Do you have a destination race on the calendar for later this year? Thinking about signing up for a 2016 destination marathon? If so, you'll need to prepare differently than if you were training for a race near home.
Destination races mean unforgettable scenery and a lifetime experience, but they can also mean dealing with time zone changes, achy travel legs and drastically different race conditions. Here's how you'll need to train for a destination race day.
For Heat or HumiditySimulate climate conditions.
If you're lucky enough to live in a city where temperatures don't top out in the 100s, but you're aiming for a race that's predicted to be a scorcher, you'll want to train hot. Once or twice a week, complete a workout on a treadmill and adjust the thermostat to simulate a warmer temperature.
Train with extra layers.
A few times a week, wear an extra layer or two on your outdoor run. Your body will get a feel for running in the heat, and since your body will be working harder to sweat, you'll train yourself to adapt to humid conditions. Pushing yourself through the uncomfortable heat of the extra layers will mean less of a shock on race day.
Change your expectations.
With the humidity and heat, you can expect that your mile splits will be slower than what you're used to. Don't beat yourself up if you don't nail your PR—or even your normal time—at this destination race.
Pay attention to nutrition.
Leading up to the destination race, be sure to stay hydrated and snack on salty foods, such as nuts or air-popped popcorn, to prepare your body for excessive sweating on race day.
For ColdSimulate suffering.
Looking at a race that will be frigid? Most of your training will probably be done in the warmer months, but as race day nears, take advantage of the dropping temperatures to log your workouts. Resist the urge to skip workouts because it's too windy, cold or rainy. You'll want to train your body to adapt to the temperature change.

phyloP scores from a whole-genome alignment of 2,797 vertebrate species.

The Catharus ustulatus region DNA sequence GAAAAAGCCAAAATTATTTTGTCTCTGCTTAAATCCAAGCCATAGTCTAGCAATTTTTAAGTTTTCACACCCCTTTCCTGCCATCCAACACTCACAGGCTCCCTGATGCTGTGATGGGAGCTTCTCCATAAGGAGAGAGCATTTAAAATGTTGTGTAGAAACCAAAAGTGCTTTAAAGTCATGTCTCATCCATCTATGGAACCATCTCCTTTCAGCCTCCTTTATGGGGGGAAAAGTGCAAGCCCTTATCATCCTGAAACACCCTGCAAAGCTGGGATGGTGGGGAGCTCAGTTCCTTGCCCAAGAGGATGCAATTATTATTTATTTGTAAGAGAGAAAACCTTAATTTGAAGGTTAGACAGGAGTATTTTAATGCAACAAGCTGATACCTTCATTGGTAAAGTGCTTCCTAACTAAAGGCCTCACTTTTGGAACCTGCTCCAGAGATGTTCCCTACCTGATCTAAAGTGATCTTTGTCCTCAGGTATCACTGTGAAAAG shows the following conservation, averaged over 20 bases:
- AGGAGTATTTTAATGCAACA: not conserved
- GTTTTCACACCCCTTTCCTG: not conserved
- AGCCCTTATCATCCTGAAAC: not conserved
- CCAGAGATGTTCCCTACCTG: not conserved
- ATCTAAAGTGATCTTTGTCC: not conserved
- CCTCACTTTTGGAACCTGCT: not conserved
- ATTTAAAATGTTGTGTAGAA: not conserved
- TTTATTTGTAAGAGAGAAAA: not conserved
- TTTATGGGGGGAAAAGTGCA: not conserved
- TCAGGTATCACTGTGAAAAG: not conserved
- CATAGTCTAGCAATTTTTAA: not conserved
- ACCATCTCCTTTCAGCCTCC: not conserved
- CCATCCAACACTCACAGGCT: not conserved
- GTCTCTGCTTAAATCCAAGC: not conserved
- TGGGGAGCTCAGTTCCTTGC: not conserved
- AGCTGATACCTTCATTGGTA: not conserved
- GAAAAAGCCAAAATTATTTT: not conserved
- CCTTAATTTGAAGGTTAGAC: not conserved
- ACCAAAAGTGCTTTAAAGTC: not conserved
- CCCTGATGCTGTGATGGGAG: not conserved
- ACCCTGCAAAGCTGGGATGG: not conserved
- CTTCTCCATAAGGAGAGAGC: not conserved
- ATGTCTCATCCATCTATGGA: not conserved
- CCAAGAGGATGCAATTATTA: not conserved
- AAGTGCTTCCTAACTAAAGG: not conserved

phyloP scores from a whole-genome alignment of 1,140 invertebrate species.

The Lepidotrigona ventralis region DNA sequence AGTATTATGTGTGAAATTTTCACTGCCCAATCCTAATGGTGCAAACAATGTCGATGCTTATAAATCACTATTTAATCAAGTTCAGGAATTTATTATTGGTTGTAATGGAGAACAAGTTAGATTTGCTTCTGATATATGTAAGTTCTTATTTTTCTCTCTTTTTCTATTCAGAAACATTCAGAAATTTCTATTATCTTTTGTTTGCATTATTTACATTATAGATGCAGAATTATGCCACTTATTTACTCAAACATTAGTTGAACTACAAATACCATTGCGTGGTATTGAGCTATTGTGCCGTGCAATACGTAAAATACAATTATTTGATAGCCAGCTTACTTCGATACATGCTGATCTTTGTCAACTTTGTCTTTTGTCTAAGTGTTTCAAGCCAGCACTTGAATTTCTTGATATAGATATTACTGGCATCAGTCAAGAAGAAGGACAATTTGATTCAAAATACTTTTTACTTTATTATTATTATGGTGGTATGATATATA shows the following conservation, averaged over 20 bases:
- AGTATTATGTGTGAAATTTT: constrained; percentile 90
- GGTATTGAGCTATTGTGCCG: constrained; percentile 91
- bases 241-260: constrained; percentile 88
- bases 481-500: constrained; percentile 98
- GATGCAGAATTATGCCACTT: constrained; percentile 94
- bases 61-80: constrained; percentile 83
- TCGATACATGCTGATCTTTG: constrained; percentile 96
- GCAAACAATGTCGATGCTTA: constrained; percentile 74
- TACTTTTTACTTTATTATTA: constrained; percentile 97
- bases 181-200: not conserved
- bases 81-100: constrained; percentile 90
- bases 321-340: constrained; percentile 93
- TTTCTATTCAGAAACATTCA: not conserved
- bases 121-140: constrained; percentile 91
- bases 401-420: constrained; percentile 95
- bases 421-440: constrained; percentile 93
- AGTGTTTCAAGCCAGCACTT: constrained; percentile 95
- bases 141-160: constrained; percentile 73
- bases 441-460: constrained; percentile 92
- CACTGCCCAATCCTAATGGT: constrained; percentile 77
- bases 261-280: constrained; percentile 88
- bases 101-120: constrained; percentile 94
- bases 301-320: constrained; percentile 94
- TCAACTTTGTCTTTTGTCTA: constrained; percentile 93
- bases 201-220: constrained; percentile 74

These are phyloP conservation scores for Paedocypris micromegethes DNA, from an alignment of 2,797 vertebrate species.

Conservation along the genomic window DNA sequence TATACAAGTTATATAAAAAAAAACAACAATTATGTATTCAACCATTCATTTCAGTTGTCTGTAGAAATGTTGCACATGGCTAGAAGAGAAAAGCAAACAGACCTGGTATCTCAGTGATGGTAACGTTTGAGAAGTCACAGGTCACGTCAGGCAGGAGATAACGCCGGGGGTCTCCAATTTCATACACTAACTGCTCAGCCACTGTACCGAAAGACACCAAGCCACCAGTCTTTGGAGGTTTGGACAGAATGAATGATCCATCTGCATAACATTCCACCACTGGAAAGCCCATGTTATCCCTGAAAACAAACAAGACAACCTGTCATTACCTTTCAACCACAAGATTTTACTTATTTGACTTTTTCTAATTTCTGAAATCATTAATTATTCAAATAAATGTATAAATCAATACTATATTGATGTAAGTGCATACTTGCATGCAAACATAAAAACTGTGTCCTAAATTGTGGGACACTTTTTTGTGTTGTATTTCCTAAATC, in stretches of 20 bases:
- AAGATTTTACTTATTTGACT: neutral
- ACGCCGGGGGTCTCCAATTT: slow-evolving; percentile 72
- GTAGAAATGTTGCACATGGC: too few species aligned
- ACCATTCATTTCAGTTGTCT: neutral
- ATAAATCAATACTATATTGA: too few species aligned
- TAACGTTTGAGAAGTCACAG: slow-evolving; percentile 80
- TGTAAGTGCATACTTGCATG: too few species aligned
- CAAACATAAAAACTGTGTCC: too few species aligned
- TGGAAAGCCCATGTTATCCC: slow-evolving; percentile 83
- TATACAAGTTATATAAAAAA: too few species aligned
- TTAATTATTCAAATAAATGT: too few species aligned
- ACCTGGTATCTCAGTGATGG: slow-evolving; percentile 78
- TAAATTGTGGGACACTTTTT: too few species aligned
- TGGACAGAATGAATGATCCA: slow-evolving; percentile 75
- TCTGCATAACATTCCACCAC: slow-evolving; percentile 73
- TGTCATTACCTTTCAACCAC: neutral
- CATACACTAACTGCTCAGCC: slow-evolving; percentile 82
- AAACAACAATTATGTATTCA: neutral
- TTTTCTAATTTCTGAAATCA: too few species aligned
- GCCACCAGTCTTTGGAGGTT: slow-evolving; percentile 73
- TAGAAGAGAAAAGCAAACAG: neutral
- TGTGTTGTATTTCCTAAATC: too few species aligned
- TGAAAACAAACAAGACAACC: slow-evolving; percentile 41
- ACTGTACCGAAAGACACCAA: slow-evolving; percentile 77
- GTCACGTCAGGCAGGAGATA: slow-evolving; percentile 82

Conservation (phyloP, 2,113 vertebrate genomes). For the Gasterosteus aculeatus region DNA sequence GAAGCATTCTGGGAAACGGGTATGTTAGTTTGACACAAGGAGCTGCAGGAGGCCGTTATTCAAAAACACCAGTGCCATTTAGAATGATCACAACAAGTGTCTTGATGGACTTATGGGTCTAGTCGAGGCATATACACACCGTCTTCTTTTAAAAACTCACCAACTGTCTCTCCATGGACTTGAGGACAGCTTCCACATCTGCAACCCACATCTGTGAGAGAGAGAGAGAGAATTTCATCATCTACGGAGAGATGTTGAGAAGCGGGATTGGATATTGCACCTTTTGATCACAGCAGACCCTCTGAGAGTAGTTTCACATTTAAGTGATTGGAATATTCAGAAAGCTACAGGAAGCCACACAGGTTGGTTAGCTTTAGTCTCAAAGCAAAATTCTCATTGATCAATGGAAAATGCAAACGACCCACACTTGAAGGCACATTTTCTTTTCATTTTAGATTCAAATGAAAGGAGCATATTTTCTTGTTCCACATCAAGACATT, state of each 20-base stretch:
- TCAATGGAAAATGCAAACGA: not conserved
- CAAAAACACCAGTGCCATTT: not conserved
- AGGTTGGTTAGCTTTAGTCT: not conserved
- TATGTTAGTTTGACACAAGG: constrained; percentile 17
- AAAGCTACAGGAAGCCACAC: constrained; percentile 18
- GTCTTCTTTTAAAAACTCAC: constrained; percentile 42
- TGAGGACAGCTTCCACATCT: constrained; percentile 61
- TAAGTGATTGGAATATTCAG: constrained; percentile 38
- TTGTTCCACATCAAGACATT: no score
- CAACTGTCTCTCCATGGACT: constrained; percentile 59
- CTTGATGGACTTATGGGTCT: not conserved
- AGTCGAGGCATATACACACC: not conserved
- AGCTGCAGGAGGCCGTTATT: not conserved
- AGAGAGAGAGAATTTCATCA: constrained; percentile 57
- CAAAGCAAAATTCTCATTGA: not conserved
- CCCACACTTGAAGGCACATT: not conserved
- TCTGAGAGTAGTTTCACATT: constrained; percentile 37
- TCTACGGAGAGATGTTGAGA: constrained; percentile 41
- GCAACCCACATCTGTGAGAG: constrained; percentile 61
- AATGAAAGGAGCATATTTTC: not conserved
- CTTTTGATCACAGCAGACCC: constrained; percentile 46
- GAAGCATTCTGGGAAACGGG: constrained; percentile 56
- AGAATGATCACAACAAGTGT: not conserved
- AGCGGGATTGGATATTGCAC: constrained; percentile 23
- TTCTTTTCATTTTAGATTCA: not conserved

Practice running with extra layers.
Come race day, you'll be racing with gloves, hats and even jackets, if the temperature is really frigid. Try out different styles and fabrics during training to figure out what feels most comfortable. Make notes of the temperature during workout days and what you wore to give you a good idea of what (and how many layers) you'll need to wear on race day.
Change your expectations.
Just as a hot or humid race, you'll want to modify your expectations for a cold race. A windy day will mean you'll be working extra hard on the course and thus, might have a slower finish time.
For All RacesResearch, research, research.
Know what to expect in terms of the race course, number of participants, expected weather, transportation and general race day logistics. Since you might not be familiar with the area, you should be as prepared as possible to show up and run.
Plan Your Down Time.
After the race, it's time to relax. It's always nice to schedule some time to explore the area off the run course. Don't plan to sightsee or do too many tourist things before race day.
Travel Planning TipsArrive three to four days before race day.
A long travel day can wreak havoc on the body and throw off your sleep and even digestive routine. You'll want time to adjust to the time zone and climate. The extra days will give you the rest you need to hit the starting line refreshed.
Slip on compression socks.
Long travel days could lead to decreased circulation in your legs, which could lead to sluggishness. Compression socks will help increase blood flow during travel.
Traveling can mean exposure to different sicknesses, so remember to take antibacterial hand gel and any other immune-boosting chews and drinks you're used to. Also, stay hydrated to prevent fatigue during travel.
Plan your snacks.
Traveling can mean facing foreign foods or rich restaurant fare. Stay balanced by packing energy bars and snacks you're used to eating. Save the exotic food tasting for post-race.
More: What to Eat Before a Run
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